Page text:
Californians' approval of President Barack Obama's job performance has taken the sharpest dive of his presidency in recent months, according to a new Field Poll, with some of his most loyal supporters losing faith after revelations that the government is tracking Americans' phone and Internet use.

Where 62 percent of California voters approved of Obama's job performance in February, only 52 percent did so in late June and early July -- a sudden drop unprecedented among the president's recent peers. The falloff was largest among blocs that historically have given him high marks: registered Democrats' approval dropped by 14 points, nonpartisan voters' by 12 points, women's by 15 points and voters under age 40 by 14 points.

Based on that, poll director Mark DiCamillo said, "You could surmise that it does have to do with the surveillance and the authorization of this kind of unprecedented listening to of phone conversations and emails and that kind of thing."

Obama has faced harsh questions from many among his own base since details emerged last month of a clandestine mass electronic surveillance data-mining program.

Even so, the Golden State still generally likes him: 57 percent of Californians say they have a favorable view of the president overall, while 35 percent hold an unfavorable view. That's identical to how voters felt about him just before his re-election last year.


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The difference is that 9 percent of all voters and 11 percent of rank-and-file Democrats who view Obama favorably now disapprove or are undecided about his job performance.

DiCamillo said this sudden drop-off in approval didn't happen in other recent presidents' second terms. President George W. Bush's approval rating dropped seven points from early to mid-2005, but that was part of a years-long downward slide, he said, while Presidents Bill Clinton and Ronald Reagan only lost a few points in their fifth years in office.

Corey Cook, director of the University of San Francisco's Leo T. McCarthy Center for Public Service and the Common Good, said he agrees "absolutely" with DiCamillo that revelations of domestic spying by intelligence and law enforcement agencies have hurt Obama's numbers.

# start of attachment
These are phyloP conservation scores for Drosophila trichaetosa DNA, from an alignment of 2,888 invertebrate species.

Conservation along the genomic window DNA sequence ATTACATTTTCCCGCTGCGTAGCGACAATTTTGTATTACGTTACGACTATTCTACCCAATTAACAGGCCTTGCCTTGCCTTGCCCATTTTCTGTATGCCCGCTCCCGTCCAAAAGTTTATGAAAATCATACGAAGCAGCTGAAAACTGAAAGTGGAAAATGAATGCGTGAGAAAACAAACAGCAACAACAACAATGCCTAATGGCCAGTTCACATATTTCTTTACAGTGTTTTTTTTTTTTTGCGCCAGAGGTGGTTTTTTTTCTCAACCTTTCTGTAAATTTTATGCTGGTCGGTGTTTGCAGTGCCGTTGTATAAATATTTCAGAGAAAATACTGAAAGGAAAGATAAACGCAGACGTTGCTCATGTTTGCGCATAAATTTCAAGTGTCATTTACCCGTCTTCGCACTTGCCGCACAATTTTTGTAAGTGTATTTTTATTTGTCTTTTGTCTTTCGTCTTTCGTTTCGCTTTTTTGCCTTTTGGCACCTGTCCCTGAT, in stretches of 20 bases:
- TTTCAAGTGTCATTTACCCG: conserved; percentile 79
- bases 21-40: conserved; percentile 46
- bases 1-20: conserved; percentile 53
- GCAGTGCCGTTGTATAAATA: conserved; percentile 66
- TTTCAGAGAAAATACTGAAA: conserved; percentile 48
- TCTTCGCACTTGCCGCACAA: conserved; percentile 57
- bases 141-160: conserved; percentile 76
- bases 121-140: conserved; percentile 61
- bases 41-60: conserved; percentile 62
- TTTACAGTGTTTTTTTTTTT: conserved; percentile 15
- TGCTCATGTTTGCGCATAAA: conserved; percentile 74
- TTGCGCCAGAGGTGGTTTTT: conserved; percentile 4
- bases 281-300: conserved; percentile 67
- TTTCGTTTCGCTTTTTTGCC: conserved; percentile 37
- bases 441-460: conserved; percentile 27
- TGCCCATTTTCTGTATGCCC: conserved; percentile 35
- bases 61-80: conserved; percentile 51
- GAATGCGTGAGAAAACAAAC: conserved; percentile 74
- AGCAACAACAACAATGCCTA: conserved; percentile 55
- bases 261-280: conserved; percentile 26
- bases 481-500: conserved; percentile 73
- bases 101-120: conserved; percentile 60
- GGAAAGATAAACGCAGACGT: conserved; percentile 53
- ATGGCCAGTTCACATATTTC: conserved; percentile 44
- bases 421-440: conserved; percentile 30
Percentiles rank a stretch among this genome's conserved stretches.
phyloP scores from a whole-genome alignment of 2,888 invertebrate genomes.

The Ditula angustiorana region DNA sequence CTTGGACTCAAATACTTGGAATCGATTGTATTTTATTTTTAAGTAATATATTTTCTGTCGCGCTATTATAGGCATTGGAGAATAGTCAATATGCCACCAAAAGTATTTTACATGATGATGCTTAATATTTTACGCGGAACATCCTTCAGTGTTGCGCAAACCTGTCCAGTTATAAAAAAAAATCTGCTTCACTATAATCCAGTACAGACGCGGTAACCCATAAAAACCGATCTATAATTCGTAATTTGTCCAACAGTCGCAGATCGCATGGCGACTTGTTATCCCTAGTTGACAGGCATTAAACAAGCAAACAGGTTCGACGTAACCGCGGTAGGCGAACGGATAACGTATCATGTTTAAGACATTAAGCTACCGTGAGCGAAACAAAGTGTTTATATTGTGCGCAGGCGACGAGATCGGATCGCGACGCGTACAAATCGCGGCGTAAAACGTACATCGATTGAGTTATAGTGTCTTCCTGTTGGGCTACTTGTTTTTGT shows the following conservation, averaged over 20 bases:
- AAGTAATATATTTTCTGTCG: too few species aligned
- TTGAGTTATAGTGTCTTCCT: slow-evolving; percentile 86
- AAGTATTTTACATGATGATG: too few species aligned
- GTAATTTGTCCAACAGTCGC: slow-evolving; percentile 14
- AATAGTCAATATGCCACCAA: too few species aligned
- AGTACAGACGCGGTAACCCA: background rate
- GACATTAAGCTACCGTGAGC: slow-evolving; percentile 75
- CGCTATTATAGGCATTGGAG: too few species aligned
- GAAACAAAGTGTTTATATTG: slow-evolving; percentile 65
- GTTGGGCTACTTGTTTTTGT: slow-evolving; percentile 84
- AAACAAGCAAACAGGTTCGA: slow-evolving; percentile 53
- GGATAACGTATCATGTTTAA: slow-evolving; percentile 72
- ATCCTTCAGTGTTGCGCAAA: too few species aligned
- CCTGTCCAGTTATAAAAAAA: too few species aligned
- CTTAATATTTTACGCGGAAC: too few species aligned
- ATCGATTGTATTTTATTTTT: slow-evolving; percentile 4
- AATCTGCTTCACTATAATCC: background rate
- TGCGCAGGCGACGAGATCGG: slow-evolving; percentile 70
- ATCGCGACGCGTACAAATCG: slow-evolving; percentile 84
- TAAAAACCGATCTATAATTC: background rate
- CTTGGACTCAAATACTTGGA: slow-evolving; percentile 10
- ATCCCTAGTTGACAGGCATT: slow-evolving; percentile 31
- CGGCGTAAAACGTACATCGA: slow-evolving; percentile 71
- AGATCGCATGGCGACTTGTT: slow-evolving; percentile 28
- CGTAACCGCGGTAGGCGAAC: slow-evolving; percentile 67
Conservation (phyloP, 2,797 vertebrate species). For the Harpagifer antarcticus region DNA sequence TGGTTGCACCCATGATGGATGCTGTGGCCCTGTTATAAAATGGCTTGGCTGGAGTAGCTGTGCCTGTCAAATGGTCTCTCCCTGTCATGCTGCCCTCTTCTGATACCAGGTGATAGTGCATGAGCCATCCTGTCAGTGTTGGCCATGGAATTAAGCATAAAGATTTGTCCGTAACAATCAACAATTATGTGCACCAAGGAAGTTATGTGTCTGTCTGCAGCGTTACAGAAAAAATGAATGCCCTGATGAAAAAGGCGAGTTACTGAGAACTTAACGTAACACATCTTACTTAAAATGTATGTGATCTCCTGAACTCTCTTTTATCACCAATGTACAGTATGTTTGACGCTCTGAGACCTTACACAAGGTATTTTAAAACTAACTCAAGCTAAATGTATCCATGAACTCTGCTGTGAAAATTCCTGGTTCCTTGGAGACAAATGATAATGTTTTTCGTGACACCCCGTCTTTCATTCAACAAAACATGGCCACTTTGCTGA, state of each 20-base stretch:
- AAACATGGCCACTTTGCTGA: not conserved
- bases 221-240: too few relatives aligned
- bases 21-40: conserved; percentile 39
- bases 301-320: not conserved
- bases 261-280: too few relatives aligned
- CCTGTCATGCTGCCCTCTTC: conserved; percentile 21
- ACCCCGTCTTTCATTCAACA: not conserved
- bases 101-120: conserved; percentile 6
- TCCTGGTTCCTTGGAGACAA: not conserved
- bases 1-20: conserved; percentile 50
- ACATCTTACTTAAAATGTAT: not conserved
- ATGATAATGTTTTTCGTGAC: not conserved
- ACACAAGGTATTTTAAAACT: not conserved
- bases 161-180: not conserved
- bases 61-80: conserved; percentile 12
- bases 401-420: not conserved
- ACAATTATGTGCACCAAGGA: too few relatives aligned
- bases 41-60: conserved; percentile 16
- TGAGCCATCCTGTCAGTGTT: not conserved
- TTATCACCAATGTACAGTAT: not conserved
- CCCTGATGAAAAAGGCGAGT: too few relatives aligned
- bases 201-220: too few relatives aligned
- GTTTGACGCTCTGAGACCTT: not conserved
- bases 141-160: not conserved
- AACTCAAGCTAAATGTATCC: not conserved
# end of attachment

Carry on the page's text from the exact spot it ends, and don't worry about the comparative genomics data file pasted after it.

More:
The 10-point drop denotes "the more progressive voters, younger voters who have finally gotten disillusioned with Obama," Cook said, especially when many expected that he would move leftward after winning a second term.

Some have other complaints. Mary Zuniga, 66, a registered Democrat from San Jose, told the poll she generally feels favorable toward Obama but has no opinion of his job performance.

"I did vote for him, but he's kind of let me down on a few things, so I'm just not thrilled with his performance," she said Monday, explaining she's a disabled senior unhappy with Obama's failure to improve health care and taxes for people like her.

"I feel like it's not very good as it should be for older people who are poorer," Zuniga said. "I'd like to have somebody who's going to do what he said he's going to do and not switch."

But some supporters are sticking by the president. Democrat Lynn Jones, 46, approves of Obama's job performance and feels favorably toward him.

"A lot of the stuff that's been coming out in the news can't really be pinned on him as one person, even though he's at the helm -- he doesn't have a direct degree of control over everything," said the homemaker and English tutor from Martinez. "He's been so hampered by a Congress that just doesn't want to do anything but work against him."

By region, Obama's approval rating remained highest in Los Angeles, at 63 percent, followed by the Bay Area at 60 percent, the Central Valley at 45 percent, the rest of Northern California at 44 percent and the rest of Southern California at 43 percent.

The Field Poll surveyed 846 California registered voters from June 26 through July 21; the poll's overall margin of error is 3.5 percentage points.

Josh Richman covers politics. Contact him at 510-208-6428. Follow him at Twitter.com/josh_richman. Read the Political Blotter at IBAbuzz.com/politics.